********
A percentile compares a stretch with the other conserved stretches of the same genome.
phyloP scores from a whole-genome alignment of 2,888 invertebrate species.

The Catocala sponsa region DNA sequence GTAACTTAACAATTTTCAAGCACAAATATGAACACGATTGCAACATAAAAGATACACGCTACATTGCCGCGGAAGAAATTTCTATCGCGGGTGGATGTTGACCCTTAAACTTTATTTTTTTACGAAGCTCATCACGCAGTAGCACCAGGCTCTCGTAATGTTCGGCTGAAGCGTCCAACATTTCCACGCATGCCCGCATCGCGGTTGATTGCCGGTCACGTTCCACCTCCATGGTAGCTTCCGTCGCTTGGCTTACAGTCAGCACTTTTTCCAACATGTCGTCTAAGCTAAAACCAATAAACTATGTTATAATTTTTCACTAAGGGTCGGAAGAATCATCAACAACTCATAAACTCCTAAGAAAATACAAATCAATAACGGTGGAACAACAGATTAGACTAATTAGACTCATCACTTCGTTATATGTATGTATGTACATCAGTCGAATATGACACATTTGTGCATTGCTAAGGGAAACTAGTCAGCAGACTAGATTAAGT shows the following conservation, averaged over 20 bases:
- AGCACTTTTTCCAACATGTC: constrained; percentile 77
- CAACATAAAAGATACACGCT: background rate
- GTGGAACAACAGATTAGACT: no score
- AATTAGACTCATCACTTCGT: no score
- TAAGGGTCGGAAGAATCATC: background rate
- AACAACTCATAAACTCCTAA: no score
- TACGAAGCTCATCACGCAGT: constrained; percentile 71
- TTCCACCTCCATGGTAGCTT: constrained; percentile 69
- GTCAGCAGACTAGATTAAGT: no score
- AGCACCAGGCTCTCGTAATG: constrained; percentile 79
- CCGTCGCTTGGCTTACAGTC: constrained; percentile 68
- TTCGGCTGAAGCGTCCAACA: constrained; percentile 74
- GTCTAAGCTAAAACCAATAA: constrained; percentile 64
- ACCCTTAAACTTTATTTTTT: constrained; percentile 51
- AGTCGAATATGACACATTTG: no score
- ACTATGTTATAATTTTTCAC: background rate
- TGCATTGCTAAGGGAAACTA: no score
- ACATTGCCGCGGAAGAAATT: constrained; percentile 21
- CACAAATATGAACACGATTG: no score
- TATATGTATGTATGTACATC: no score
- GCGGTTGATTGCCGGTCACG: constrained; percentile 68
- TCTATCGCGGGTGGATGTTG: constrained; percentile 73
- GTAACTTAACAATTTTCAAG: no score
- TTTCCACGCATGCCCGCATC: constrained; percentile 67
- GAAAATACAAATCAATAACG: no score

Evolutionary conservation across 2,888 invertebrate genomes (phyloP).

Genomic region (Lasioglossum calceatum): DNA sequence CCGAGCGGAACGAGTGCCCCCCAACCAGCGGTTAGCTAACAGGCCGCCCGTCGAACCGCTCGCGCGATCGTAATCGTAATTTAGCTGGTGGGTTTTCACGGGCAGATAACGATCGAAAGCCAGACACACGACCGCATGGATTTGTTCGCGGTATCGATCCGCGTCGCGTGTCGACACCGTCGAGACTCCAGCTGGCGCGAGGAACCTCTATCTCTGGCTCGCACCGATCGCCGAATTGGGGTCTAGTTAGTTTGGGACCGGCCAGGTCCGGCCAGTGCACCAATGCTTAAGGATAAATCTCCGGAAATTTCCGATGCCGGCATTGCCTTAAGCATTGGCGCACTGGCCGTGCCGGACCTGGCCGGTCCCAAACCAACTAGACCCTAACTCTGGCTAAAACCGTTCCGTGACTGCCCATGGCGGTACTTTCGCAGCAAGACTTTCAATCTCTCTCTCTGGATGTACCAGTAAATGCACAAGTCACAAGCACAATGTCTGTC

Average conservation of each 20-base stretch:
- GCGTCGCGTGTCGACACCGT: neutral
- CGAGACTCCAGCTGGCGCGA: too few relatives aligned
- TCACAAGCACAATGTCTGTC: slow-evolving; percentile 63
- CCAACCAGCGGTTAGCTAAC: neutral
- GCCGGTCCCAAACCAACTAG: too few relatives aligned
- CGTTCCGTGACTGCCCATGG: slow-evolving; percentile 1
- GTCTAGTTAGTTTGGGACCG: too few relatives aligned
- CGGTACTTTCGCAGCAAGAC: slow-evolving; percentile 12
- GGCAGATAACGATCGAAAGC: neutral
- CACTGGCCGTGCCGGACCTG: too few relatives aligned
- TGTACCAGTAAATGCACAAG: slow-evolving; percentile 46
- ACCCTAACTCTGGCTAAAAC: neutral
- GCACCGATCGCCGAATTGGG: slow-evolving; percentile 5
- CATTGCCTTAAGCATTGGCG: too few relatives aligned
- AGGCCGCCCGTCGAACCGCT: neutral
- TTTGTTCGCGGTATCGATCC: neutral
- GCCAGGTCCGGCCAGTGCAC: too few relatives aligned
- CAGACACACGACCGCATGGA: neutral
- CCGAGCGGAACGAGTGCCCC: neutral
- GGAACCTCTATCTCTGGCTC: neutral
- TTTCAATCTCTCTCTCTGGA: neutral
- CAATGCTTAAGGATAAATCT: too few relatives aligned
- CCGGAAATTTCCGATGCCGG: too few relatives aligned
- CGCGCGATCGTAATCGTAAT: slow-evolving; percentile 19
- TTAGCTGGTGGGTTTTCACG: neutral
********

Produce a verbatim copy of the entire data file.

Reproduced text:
A percentile compares a stretch with the other conserved stretches of the same genome.
phyloP scores from a whole-genome alignment of 2,888 invertebrate species.

The Catocala sponsa region DNA sequence GTAACTTAACAATTTTCAAGCACAAATATGAACACGATTGCAACATAAAAGATACACGCTACATTGCCGCGGAAGAAATTTCTATCGCGGGTGGATGTTGACCCTTAAACTTTATTTTTTTACGAAGCTCATCACGCAGTAGCACCAGGCTCTCGTAATGTTCGGCTGAAGCGTCCAACATTTCCACGCATGCCCGCATCGCGGTTGATTGCCGGTCACGTTCCACCTCCATGGTAGCTTCCGTCGCTTGGCTTACAGTCAGCACTTTTTCCAACATGTCGTCTAAGCTAAAACCAATAAACTATGTTATAATTTTTCACTAAGGGTCGGAAGAATCATCAACAACTCATAAACTCCTAAGAAAATACAAATCAATAACGGTGGAACAACAGATTAGACTAATTAGACTCATCACTTCGTTATATGTATGTATGTACATCAGTCGAATATGACACATTTGTGCATTGCTAAGGGAAACTAGTCAGCAGACTAGATTAAGT shows the following conservation, averaged over 20 bases:
- AGCACTTTTTCCAACATGTC: constrained; percentile 77
- CAACATAAAAGATACACGCT: background rate
- GTGGAACAACAGATTAGACT: no score
- AATTAGACTCATCACTTCGT: no score
- TAAGGGTCGGAAGAATCATC: background rate
- AACAACTCATAAACTCCTAA: no score
- TACGAAGCTCATCACGCAGT: constrained; percentile 71
- TTCCACCTCCATGGTAGCTT: constrained; percentile 69
- GTCAGCAGACTAGATTAAGT: no score
- AGCACCAGGCTCTCGTAATG: constrained; percentile 79
- CCGTCGCTTGGCTTACAGTC: constrained; percentile 68
- TTCGGCTGAAGCGTCCAACA: constrained; percentile 74
- GTCTAAGCTAAAACCAATAA: constrained; percentile 64
- ACCCTTAAACTTTATTTTTT: constrained; percentile 51
- AGTCGAATATGACACATTTG: no score
- ACTATGTTATAATTTTTCAC: background rate
- TGCATTGCTAAGGGAAACTA: no score
- ACATTGCCGCGGAAGAAATT: constrained; percentile 21
- CACAAATATGAACACGATTG: no score
- TATATGTATGTATGTACATC: no score
- GCGGTTGATTGCCGGTCACG: constrained; percentile 68
- TCTATCGCGGGTGGATGTTG: constrained; percentile 73
- GTAACTTAACAATTTTCAAG: no score
- TTTCCACGCATGCCCGCATC: constrained; percentile 67
- GAAAATACAAATCAATAACG: no score

Evolutionary conservation across 2,888 invertebrate genomes (phyloP).

Genomic region (Lasioglossum calceatum): DNA sequence CCGAGCGGAACGAGTGCCCCCCAACCAGCGGTTAGCTAACAGGCCGCCCGTCGAACCGCTCGCGCGATCGTAATCGTAATTTAGCTGGTGGGTTTTCACGGGCAGATAACGATCGAAAGCCAGACACACGACCGCATGGATTTGTTCGCGGTATCGATCCGCGTCGCGTGTCGACACCGTCGAGACTCCAGCTGGCGCGAGGAACCTCTATCTCTGGCTCGCACCGATCGCCGAATTGGGGTCTAGTTAGTTTGGGACCGGCCAGGTCCGGCCAGTGCACCAATGCTTAAGGATAAATCTCCGGAAATTTCCGATGCCGGCATTGCCTTAAGCATTGGCGCACTGGCCGTGCCGGACCTGGCCGGTCCCAAACCAACTAGACCCTAACTCTGGCTAAAACCGTTCCGTGACTGCCCATGGCGGTACTTTCGCAGCAAGACTTTCAATCTCTCTCTCTGGATGTACCAGTAAATGCACAAGTCACAAGCACAATGTCTGTC

Average conservation of each 20-base stretch:
- GCGTCGCGTGTCGACACCGT: neutral
- CGAGACTCCAGCTGGCGCGA: too few relatives aligned
- TCACAAGCACAATGTCTGTC: slow-evolving; percentile 63
- CCAACCAGCGGTTAGCTAAC: neutral
- GCCGGTCCCAAACCAACTAG: too few relatives aligned
- CGTTCCGTGACTGCCCATGG: slow-evolving; percentile 1
- GTCTAGTTAGTTTGGGACCG: too few relatives aligned
- CGGTACTTTCGCAGCAAGAC: slow-evolving; percentile 12
- GGCAGATAACGATCGAAAGC: neutral
- CACTGGCCGTGCCGGACCTG: too few relatives aligned
- TGTACCAGTAAATGCACAAG: slow-evolving; percentile 46
- ACCCTAACTCTGGCTAAAAC: neutral
- GCACCGATCGCCGAATTGGG: slow-evolving; percentile 5
- CATTGCCTTAAGCATTGGCG: too few relatives aligned
- AGGCCGCCCGTCGAACCGCT: neutral
- TTTGTTCGCGGTATCGATCC: neutral
- GCCAGGTCCGGCCAGTGCAC: too few relatives aligned
- CAGACACACGACCGCATGGA: neutral
- CCGAGCGGAACGAGTGCCCC: neutral
- GGAACCTCTATCTCTGGCTC: neutral
- TTTCAATCTCTCTCTCTGGA: neutral
- CAATGCTTAAGGATAAATCT: too few relatives aligned
- CCGGAAATTTCCGATGCCGG: too few relatives aligned
- CGCGCGATCGTAATCGTAAT: slow-evolving; percentile 19
- TTAGCTGGTGGGTTTTCACG: neutral